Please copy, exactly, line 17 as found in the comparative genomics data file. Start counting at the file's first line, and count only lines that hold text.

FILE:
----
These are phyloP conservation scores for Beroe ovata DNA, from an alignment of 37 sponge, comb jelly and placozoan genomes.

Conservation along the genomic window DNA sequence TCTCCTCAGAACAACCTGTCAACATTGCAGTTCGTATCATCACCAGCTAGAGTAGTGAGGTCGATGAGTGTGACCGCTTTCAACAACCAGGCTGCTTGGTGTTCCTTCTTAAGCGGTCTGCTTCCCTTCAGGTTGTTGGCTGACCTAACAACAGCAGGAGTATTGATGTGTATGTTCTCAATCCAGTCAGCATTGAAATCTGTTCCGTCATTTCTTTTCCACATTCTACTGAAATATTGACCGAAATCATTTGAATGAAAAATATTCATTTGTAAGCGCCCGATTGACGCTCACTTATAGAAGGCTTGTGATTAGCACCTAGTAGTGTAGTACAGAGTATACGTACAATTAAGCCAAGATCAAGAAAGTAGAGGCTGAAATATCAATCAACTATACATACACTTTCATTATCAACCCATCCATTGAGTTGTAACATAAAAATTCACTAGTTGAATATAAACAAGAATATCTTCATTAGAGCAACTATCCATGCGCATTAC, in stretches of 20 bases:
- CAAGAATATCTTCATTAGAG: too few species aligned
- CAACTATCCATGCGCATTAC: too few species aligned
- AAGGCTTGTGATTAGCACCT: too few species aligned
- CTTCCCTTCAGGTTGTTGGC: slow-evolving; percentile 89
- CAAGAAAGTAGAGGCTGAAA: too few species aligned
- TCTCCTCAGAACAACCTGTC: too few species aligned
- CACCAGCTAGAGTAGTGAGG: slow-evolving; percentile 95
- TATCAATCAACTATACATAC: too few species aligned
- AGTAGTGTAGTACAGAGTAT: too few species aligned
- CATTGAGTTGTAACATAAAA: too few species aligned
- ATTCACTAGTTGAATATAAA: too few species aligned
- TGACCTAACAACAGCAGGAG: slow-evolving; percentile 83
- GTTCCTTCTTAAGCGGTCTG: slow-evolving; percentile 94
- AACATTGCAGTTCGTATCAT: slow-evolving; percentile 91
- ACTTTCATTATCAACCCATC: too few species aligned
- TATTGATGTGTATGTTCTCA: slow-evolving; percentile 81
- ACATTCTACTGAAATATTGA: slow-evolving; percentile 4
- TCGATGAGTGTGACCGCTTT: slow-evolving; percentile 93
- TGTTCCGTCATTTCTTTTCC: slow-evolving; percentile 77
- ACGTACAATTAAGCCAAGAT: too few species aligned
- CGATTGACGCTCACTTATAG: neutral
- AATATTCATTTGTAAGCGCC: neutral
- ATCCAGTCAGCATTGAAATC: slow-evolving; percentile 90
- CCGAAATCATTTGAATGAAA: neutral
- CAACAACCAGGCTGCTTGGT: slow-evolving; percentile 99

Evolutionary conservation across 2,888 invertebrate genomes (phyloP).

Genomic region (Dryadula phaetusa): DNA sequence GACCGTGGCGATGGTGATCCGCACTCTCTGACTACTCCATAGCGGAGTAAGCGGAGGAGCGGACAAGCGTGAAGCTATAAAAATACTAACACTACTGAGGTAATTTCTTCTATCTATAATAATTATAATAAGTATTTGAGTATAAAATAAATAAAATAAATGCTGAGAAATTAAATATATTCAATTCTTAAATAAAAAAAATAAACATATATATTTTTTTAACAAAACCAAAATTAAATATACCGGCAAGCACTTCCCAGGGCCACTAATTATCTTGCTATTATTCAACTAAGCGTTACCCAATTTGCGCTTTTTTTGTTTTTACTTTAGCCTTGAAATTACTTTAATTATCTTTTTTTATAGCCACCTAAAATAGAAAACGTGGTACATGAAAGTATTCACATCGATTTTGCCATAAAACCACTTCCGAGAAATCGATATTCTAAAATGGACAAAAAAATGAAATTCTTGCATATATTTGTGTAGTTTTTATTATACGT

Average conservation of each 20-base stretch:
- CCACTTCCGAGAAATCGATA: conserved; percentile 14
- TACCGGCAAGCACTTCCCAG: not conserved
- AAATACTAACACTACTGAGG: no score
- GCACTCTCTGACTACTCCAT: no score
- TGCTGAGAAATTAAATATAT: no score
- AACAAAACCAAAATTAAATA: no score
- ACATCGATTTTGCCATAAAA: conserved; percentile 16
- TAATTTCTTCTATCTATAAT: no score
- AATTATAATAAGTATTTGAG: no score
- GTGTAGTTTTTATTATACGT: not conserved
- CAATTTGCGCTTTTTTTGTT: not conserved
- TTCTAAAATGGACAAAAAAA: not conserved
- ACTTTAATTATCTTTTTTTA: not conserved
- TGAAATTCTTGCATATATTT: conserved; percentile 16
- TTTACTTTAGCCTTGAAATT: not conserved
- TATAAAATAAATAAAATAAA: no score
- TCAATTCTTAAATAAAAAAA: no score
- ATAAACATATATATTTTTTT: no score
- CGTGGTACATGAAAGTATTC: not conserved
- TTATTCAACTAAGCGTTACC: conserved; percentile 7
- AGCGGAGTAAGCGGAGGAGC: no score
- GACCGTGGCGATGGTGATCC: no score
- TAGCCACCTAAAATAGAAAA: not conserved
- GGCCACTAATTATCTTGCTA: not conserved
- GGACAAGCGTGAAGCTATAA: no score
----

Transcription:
- ACTTTCATTATCAACCCATC: too few species aligned